Bishops' Conference of England and Wales Guidance

Corona Virus Update: 4 July 2020

 

THE ARCHBISHOPS OF ENGLAND ADDRESS US

A Message from the Metropolitan Archbishops of the Catholic Church in England

Dear Brothers and sisters in Christ, Grace to you and peace from God our Father and the Lord Jesus Christ.

On Tuesday we heard the announcement that, from the 4th July this year, places of worship will be able to reopen for prayer and services. We welcome this news with great joy. Since the lockdown began, members of all faiths have faced restrictions on how they have been able to celebrate important religious festivals. Our own experience of Easter was unlike any other we have known. Now, in our churches, and with our people, we can look forward again to celebrating the central mysteries of our faith in the Holy Eucharist.

The recent reopening of our churches for individual private prayer was an important milestone on our journey towards resuming communal worship. Our churches that have opened have put in place all the measures needed to ensure the risks of virus transmission are minimised. This includes effective hand sanitisation, social distancing, and cleaning. We remain committed to making sure these systems of hygiene and infection control meet Government and public health standards. We want to thank everyone within the Catholic community for sustaining the life of faith in such creative ways, not least in the family home. We thank our priests for celebrating Mass faithfully for their people, and for the innovative ways in which they have enabled participation through live-streaming and other means. We are grateful for the pastoral care shown by our clergy to those for whom this time of lockdown has been especially difficult, and, in particular, towards those who have been bereaved. We recognise too the chaplaincy services that have played a vital role in supporting those most in need. Gaining from the experience of all that we have been through, and bringing those lessons into the future, we must now look forward.

With the easing of restrictions on worship with congregations, we tread carefully along the path that lies ahead. Our lives have been changed by the experience of the pandemic and it is clear that we cannot simply return to how things were before lockdown. We remain centred on the Lord Jesus and His command at the Last Supper to “do this in memory of me.” We must now rebuild what it means to be Eucharistic communities, holding fast to all that we hold dear, while at the same time exploring creative ways to meet changed circumstances. It is important to reaffirm that, at present, the obligation to attend Sunday Mass remains suspended. A significant number of churches may remain closed as they are unable to meet the requirements for opening for individual prayer. Fulfilling these requirements is a precondition for any church opening after the 4thJuly for the celebration of Mass with a congregation.

Please be aware that there will be a limit on the number of people who can attend Mass in our churches. This will determined locally in accordance with social distancing requirements. We therefore need to reflect carefully on how and when we might be able to attend Mass. We cannot return immediately to our customary practices.

This next step is not, in any sense, a moment when we are going ‘back to normal.’ We ask every Catholic to think carefully about how and when they will return to Mass. Our priests may need to consider whether it is possible to celebrate additional Masses at the weekends. Given there is no Sunday obligation, we ask you to consider the possibility of attending Mass on a weekday. This will ease the pressure of numbers for Sunday celebrations and allow a gradual return to the Eucharist for more people. Moving forward, there will still be many people who cannot attend Mass in person. We therefore ask parishes, wherever possible, to continue live-streaming Sunday Mass, both for those who remain shielding and vulnerable, and also for those unable to leave home because of advanced age or illness.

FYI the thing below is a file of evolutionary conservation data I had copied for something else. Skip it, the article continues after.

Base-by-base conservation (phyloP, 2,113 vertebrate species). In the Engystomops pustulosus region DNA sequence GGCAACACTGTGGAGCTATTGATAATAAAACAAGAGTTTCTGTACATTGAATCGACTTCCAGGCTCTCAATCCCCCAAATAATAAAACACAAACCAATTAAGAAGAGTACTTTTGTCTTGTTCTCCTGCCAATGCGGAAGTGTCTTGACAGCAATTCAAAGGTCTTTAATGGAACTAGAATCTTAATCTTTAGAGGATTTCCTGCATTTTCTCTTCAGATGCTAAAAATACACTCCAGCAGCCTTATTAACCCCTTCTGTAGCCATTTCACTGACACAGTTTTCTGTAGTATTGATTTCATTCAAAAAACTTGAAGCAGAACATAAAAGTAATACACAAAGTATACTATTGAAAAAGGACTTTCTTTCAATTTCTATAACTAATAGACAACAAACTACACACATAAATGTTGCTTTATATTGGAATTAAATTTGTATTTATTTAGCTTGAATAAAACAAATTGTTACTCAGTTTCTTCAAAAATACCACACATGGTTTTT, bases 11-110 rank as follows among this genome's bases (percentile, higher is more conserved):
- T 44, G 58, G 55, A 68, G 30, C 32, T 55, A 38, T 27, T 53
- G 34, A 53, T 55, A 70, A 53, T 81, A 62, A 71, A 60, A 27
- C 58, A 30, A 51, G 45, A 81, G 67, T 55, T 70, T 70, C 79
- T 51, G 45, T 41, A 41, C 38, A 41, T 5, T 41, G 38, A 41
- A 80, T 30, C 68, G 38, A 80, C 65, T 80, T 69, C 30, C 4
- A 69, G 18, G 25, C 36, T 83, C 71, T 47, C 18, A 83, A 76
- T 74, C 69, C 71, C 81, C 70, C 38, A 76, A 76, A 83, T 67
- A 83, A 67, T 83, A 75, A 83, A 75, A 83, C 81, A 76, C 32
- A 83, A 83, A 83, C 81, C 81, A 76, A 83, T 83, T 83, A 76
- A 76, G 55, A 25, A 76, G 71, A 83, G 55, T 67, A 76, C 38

When we return to Mass there will be some differences in how the celebration takes place. For the time being, there will be no congregational singing and Mass will be shorter than usual. None of this detracts from the centrality of our encounter with the Risen Christ in the Eucharist. We ask every one to respect and follow the guidance that will be issued and the instructions in each church. “As I have loved you,” said the Lord Jesus, “so you must love each other.” (John 13:34).

The lockdown has brought forth remarkable acts of charity, of loving kindness, from Catholics across our communities as they have cared for the needy and vulnerable. We have seen love in action through charitable works, and through the service of many front-line key workers who are members of our Church. Now we can begin to return to the source of that charity, Christ himself, present for us sacramentally, body, blood, soul and divinity, in Holy Communion. As we prepare to gather again to worship, let us, respectful of each other, come together in thanksgiving to God for the immense gift of the Holy Eucharist.

Yours devotedly in Christ.

            + Cardinal Vincent Nichols, Archbishop of Westminster

            + Malcolm McMahon OP, Archbishop of Liverpool

            + Bernard Longley, Archbishop of Birmingham

            + John Wilson, Archbishop of Southwark

 



 

Bishops' Conference of England and Wales Guidance

Corona Virus Update: 10 July 2020

 

On Friday 24 and Saturday 25 July this week we will open the churches for a couple of hours
from 10am until 12pm and continue that process until we meet for Mass

Please read the contents below to familiarise yourself with our procedures